It has often happened over the years that one day in autumn, something about the temperature, the sun, the air, and sounds has my senses saying “spring.” And vice-versa – on one spring day it just feels like autumn. Not sure, but I think I first noticed this after returning to temperate climates from years living in the very different cycle of seasons in the tropics (and therein would be another story).
It has never happened before, however, that on a mid-December day in temperate mid-Atlantic North America, I feel like spring and autumn have somehow overlapped. Raking the last of some autumn leaf fall to find some bulbs starting to sprout as if it were early spring. Trimming some dead flowering vines off an arbor, only to see that there are fresh green sprouts as well. And a few bright yellow dandelions coming up.
Technically it’s just a long warm autumn in one region – in what happens to be the hottest year on record worldwide. Still it was a bit surreal to be cutting the grass in a tee-shirt at a time of year when there are no leaves on the trees and neighbors have put up Christmas decorations.
Weather, climate, and policy
It’s a fallacy of course to draw conclusions from weather in one area to the state of the climate in that area, let alone globally. But it has sometimes seemed like weather here in the Washington, DC area has had an inordinate effect on rhetoric in the US if not on actual policymaking about climate change. The “Snowmageddon” storm in the US middle Atlantic in 2010 elicited doubts about global warming, and extreme winter cold in the eastern US in 2014 caused by a shift in the “polar vortex” had a similar effect. Last February, a US senator brought a snowball into the legislative chambers to punctuate his claim that global warming is a hoax. So maybe it’s helpful in the capital area to have some record high December temperatures more in line with what’s happening worldwide, as politicians and policymakers here consider the Paris Agreement of the just concluded UN Climate Change Conference COP21.
COP21 – the twenty-first “Conference of the Parties” since 1995 – was convened amidst growing concern about a number of issues related to climate change. For example, some island countries and major coastal areas face submersion from rising sea levels, other regions could become uninhabitable due to heat indexes of 165-170°F / 74-77°C, and large scale “environmentally induced migration” is already an issue (just to put yardwork in December or snowballs in February into perspective).
By most accounts, COP21 has done a remarkable job in finding an international consensus on goals and means for limiting production of greenhouse gasses. The Paris Agreement issued by the conference is the latest in a series of protocols, agreements, and action plans within the UN Framework Convention on Climate Change which was adopted at the Earth Summit (UNCED) in Rio de Janeiro in 1992. However it is the first among them to be “universal”- that is it involves virtually every country (the 1997 Kyoto Protocol, for instance, primarily concerned emissions by industrialized nations).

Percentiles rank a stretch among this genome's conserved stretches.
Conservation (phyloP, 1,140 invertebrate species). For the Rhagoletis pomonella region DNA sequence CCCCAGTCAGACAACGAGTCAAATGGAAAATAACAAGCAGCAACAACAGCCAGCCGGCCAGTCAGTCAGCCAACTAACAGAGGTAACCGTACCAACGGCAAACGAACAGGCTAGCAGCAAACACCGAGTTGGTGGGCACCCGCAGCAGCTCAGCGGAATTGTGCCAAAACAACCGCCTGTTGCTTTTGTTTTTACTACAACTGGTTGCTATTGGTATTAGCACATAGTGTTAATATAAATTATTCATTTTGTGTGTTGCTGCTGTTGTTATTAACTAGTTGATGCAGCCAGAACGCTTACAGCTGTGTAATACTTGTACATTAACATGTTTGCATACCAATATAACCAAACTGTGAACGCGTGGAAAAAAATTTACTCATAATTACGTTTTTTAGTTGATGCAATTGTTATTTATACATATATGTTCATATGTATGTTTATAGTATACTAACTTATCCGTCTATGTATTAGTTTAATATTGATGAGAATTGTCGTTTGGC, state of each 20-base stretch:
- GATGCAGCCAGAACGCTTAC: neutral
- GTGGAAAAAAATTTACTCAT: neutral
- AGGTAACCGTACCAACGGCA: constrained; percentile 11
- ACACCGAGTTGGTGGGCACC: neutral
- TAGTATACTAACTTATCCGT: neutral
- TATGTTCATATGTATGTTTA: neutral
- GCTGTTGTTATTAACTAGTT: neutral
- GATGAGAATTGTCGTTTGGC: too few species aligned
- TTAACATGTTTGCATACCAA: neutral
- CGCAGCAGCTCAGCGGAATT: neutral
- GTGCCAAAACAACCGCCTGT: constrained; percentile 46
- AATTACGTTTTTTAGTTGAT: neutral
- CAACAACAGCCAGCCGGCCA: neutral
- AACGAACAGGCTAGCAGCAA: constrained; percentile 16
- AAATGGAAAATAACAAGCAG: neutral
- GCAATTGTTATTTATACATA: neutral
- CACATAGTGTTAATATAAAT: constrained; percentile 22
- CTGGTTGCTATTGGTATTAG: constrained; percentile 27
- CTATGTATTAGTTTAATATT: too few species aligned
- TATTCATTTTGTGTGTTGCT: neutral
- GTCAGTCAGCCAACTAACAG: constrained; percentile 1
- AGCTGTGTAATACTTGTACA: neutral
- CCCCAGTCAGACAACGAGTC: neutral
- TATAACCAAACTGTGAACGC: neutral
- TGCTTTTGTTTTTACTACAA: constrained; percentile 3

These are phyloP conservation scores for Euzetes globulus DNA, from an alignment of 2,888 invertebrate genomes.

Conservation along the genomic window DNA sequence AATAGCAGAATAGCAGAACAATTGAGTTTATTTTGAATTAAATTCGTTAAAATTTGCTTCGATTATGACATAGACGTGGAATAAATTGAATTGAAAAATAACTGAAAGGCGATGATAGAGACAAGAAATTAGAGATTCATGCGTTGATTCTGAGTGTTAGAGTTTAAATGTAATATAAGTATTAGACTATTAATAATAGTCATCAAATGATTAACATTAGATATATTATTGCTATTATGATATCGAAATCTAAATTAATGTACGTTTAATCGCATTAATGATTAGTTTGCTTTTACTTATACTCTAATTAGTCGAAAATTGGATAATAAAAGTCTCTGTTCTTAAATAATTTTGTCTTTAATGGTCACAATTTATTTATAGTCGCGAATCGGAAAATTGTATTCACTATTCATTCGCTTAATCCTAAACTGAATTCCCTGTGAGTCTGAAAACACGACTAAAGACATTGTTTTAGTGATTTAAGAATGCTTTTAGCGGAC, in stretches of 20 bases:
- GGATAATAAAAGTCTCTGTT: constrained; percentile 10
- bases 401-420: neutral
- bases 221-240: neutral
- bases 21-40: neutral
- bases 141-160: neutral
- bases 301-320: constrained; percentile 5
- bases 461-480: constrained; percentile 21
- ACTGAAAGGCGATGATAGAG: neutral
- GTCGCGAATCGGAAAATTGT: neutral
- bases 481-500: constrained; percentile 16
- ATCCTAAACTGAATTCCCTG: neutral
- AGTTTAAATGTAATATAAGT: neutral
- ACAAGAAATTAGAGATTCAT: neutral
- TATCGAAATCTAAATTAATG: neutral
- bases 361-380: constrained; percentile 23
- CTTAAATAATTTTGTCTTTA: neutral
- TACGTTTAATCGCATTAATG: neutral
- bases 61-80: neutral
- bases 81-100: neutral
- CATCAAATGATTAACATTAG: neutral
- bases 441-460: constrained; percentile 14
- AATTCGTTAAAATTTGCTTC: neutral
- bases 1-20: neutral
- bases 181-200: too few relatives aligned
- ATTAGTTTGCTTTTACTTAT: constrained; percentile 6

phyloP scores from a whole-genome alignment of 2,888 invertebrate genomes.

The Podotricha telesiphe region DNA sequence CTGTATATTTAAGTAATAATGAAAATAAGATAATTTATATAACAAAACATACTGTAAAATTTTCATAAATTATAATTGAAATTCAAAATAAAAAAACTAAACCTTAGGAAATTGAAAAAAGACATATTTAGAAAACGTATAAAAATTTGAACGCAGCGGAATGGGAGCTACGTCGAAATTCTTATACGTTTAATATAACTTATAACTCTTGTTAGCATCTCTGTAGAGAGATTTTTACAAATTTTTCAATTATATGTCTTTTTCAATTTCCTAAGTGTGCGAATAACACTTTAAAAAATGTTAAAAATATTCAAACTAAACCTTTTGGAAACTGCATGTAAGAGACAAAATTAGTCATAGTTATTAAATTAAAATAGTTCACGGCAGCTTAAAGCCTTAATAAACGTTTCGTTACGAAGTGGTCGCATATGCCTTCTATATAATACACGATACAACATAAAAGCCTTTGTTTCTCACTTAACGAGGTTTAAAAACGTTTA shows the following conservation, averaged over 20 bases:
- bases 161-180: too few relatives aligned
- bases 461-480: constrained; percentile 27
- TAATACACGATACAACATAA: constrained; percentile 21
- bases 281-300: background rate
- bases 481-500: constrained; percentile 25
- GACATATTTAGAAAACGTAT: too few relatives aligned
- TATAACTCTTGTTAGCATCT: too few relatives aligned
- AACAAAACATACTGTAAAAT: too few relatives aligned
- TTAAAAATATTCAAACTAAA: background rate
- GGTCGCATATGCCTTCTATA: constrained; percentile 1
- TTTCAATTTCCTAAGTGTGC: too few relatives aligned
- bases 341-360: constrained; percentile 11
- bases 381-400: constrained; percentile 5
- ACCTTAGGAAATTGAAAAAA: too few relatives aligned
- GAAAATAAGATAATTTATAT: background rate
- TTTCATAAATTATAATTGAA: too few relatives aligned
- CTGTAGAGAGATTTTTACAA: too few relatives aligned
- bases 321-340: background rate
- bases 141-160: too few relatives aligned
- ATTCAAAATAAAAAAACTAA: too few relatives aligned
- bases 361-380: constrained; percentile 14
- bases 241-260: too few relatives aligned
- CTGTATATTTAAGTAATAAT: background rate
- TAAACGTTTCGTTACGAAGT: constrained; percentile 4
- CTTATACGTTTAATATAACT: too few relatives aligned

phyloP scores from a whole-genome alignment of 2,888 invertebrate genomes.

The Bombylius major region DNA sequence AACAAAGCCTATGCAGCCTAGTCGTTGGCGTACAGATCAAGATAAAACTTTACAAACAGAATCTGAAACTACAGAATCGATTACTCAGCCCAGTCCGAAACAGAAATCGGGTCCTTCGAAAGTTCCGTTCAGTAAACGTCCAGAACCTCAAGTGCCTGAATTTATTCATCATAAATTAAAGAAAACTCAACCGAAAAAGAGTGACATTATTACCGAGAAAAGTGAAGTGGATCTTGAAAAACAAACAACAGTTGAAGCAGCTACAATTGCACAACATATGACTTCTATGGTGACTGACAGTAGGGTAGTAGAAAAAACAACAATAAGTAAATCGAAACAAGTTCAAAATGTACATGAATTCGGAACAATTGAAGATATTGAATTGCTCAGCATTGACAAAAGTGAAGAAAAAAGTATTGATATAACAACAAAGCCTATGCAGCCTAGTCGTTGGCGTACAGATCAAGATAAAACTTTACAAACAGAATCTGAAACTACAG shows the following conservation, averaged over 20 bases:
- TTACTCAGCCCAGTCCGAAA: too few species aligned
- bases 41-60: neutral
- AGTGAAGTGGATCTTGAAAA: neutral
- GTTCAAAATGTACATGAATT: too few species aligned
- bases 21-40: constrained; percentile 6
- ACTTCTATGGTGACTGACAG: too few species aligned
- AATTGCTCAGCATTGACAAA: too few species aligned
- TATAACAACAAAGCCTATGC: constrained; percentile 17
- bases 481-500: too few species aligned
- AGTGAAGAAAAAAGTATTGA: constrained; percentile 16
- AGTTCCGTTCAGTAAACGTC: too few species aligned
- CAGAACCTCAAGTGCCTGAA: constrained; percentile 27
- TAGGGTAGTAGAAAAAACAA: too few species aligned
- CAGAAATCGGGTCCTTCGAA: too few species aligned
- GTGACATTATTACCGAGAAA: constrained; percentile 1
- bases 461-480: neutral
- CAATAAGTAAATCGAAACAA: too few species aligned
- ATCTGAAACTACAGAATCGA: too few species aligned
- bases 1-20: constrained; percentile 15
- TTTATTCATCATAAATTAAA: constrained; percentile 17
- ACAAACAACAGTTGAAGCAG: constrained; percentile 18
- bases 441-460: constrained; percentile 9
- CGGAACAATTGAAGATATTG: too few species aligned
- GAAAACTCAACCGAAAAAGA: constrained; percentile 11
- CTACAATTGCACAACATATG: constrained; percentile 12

Like earlier efforts – some of which are considered to have failed – it will require follow-through by signatories. The Paris Agreement is not a treaty, unlike the Kyoto Protocol, so is not binding under international law. Therefore a lot depends on decisions by individual governments concerning their respective “Intended Nationally Determined Contributions” (INDC) and monitoring of emissions levels.
Criticisms of the agreement begin with the latter – how do the INDCs add up, how will the Agreement be carried out by signatories, and how will it be evaluated – and include questions about whether it goes far enough, or allows crossing of too many “red lines.” Other criticisms relate to economic impacts. And then there is what we might call the “snow fort” of climate change denial.
In any event, this Agreement is all we have at this point, and whatever its imperfections needs attention and action if the worst of outcomes of climate change are to be avoided or, where already unavoidable, ameliorated.
Spanish moss in northern Virginia
Another surprise working in the yard yesterday was finding a sprig of Spanish moss on the ground, still very much alive. This plant of course can’t handle the winter cold that we usually and will eventually have, again, in this part of Virginia. We had brought some back from a trip to Savannah, Georgia last spring (gathered from fall beneath some trees), just to see how it grows. It obviously survived, and actually grew some, but never seemed to thrive. Then a month or two ago a windstorm stripped the last of it off the magnolia, so I assumed it had perished. Maybe will try to keep it going inside to hang out again in the spring as a global warming decoration?